The initiative will secure more than 9,500 UK engineering jobs in Coventry, Dunton in Essex and Gaydon in Warwickshire, but represents a redirection of funds that would have been spent on vehicle and engine research anyway.
Ford is the UK's fourth-largest investor in research and development. "Ford is taking green motoring into the mainstream," Lewis Booth, the chairman and chief executive of Ford Europe, said.
In an average year, the technological changes could result in carbon emission reductions equal to the total emissions of a city the size of Newcastle upon Tyne, he said. While Toyota and Honda have invested heavily in developing flagship hybrid electric cars, Ford has decided to invest in improving carbon emissions across its product range, which covers Land Rover, Ford, Volvo and Jaguar models.
The challenge is not at the top end of its range where consumers often pay more for fuel-efficient models, but in the mass market where customers are not prepared to spend more to "go green". Mr Booth said on average, the greener cars would cost about £1,000 more than current models at the retail level, but that Ford would look to offset those additional costs. Ford will develop greener versions of luxury cars at no cost to performance. One way it can do this is by using aluminium instead of steel for the car's body. Ford will also invest in developing cheaper hybrid electric cars and biofuel technology for its mass-market vehicles.
Mr Booth said: "We are not going to introduce just one or two high-profile green cars that sell in relatively low numbers and leave it at that.... We are not going to tackle climate change just with hybrids." As an example, he said future models of its Ford Focus, of which about 145,000 are sold a year in the UK, will emit less than 100 kilogrammes of carbon per kilometre, an improvement of about 20 per cent on the current model.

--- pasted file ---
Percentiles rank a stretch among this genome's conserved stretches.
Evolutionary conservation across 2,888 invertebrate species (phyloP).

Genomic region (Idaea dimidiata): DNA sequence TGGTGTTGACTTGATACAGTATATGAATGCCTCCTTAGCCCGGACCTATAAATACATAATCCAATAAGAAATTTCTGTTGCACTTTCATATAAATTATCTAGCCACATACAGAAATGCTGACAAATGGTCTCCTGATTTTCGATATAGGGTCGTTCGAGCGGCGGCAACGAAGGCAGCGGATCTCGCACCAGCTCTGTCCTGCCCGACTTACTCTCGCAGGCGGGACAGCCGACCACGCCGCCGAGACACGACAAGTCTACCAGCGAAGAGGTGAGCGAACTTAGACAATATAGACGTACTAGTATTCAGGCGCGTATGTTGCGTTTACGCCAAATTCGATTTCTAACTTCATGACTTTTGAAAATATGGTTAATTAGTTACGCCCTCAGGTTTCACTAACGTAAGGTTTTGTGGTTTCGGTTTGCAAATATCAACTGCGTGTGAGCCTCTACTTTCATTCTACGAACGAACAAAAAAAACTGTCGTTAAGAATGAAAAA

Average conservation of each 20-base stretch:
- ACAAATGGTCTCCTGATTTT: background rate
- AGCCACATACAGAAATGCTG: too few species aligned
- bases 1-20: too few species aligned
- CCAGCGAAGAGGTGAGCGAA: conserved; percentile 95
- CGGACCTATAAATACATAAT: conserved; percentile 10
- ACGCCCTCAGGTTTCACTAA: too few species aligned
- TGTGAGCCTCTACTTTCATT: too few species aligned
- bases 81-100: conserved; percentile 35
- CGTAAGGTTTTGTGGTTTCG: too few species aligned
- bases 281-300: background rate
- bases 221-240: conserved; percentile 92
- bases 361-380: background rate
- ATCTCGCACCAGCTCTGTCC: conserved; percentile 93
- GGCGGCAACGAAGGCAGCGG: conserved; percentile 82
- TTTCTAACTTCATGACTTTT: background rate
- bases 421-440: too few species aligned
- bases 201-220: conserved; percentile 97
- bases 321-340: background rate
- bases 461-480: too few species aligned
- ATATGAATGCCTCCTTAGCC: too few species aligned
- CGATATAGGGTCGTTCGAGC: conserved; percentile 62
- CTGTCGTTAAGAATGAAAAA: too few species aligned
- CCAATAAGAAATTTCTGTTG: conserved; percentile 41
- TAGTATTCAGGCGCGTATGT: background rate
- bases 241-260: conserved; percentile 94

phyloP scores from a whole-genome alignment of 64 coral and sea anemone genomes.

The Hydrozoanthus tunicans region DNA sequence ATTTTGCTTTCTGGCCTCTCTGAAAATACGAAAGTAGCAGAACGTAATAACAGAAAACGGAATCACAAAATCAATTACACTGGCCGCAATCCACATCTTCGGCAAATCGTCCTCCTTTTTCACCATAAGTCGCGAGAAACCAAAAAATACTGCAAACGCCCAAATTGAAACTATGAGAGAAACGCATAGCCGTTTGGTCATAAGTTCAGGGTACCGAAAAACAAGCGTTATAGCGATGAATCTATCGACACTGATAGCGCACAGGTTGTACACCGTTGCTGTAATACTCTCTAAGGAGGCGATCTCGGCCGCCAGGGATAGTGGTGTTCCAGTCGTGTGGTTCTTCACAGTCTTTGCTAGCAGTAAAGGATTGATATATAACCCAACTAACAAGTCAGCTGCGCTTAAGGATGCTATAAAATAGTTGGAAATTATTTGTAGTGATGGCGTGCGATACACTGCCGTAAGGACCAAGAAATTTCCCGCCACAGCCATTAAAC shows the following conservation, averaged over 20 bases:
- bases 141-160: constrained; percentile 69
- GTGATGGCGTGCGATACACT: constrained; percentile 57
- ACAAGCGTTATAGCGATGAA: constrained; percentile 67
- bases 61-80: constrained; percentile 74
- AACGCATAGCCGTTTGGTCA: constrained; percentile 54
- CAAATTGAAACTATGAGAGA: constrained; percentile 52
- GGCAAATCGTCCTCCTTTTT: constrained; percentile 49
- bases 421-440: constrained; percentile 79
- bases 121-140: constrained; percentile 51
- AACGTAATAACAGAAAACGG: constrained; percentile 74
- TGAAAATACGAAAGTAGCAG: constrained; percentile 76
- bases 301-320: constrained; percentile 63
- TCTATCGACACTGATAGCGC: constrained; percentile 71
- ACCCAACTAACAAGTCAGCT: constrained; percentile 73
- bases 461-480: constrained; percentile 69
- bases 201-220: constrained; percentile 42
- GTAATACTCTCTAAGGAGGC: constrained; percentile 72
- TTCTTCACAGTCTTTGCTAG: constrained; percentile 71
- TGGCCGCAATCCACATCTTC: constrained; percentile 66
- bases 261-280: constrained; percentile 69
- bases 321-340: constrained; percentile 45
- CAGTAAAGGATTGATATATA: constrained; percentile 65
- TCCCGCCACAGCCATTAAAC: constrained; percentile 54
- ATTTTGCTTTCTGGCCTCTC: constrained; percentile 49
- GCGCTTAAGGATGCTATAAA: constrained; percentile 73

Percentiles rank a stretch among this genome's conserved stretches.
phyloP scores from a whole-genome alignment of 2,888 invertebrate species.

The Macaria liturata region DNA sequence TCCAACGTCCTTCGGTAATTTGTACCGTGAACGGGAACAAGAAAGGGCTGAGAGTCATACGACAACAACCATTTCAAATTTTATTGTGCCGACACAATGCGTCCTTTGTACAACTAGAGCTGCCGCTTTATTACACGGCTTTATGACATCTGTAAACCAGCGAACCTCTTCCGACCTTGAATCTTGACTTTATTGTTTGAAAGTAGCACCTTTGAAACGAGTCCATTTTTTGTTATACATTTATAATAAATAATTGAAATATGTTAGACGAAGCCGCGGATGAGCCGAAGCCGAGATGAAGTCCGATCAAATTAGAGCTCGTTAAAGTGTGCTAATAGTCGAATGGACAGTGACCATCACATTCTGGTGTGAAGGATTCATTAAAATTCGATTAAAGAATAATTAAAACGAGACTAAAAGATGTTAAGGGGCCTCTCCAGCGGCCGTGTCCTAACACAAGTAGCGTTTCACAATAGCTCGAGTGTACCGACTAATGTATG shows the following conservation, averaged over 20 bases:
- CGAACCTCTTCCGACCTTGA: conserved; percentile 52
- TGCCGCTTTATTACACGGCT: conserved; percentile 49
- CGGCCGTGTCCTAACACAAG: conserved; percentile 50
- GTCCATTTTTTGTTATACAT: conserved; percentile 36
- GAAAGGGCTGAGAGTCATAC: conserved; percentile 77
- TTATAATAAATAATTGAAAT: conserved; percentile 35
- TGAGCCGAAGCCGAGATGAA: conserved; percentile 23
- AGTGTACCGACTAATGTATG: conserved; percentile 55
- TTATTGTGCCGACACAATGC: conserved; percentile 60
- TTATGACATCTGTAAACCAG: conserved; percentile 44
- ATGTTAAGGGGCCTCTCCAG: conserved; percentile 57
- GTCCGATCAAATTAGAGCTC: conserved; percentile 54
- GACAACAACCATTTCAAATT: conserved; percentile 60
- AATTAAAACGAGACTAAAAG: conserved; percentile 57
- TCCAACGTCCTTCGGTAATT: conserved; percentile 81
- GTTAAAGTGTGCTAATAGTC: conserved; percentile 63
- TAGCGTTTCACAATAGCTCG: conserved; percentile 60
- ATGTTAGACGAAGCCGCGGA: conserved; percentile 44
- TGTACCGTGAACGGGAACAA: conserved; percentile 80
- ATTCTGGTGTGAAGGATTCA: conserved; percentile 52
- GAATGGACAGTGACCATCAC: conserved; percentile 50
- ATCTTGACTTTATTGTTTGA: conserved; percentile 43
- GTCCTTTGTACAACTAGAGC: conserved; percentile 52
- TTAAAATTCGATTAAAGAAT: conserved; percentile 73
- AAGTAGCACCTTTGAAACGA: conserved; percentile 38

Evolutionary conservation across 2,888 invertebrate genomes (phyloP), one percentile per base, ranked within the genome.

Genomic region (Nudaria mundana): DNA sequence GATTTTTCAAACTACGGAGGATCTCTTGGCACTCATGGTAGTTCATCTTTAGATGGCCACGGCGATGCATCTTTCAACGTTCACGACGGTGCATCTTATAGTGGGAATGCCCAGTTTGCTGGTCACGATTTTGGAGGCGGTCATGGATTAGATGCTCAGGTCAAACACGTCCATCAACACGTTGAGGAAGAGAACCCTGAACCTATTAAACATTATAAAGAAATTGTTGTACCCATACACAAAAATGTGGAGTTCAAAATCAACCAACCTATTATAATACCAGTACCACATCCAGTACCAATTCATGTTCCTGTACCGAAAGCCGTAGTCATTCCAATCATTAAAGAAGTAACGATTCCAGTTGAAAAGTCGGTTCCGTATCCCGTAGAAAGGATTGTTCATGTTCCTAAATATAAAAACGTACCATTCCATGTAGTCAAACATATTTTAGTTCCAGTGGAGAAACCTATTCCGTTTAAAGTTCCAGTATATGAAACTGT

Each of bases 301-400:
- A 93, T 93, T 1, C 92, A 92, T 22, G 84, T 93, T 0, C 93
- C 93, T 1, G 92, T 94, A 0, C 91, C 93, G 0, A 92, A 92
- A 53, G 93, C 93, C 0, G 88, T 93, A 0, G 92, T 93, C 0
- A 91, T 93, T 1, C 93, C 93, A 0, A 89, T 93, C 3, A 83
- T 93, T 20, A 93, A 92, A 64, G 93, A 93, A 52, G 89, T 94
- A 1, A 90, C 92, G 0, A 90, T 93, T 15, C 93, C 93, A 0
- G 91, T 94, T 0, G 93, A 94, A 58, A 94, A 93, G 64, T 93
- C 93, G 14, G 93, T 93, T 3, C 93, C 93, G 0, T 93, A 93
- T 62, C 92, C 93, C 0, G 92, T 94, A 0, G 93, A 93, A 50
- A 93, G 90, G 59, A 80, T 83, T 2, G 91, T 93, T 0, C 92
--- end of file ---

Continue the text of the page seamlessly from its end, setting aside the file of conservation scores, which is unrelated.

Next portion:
Douglas Alexander, the Secretary of State for Transport, commended Ford for its investment. "We can and we must do more to reduce emissions from transport," he said. However, Mr Booth urged the Government to adopt new legislation and fiscal incentives to allow competing environmental technologies to flourish. He said incentives should be based on lower carbon emissions, not the specific vehicle or fuel technology.
He said drivers of hybrid cars such as the Toyota Prius do not have to pay the congestion charge in London, despite emitting more carbon than Ford's environmentally friendly Focus, which is charged the full rate.
Richard Parry-Jones, Ford's chief technology officer, said: "The internal combustion engine will continue to play a dominant role for the foreseeable future. There is no panacea, no single thing we can do to solve this problem [climate change]."
Posted on 24th July 2006
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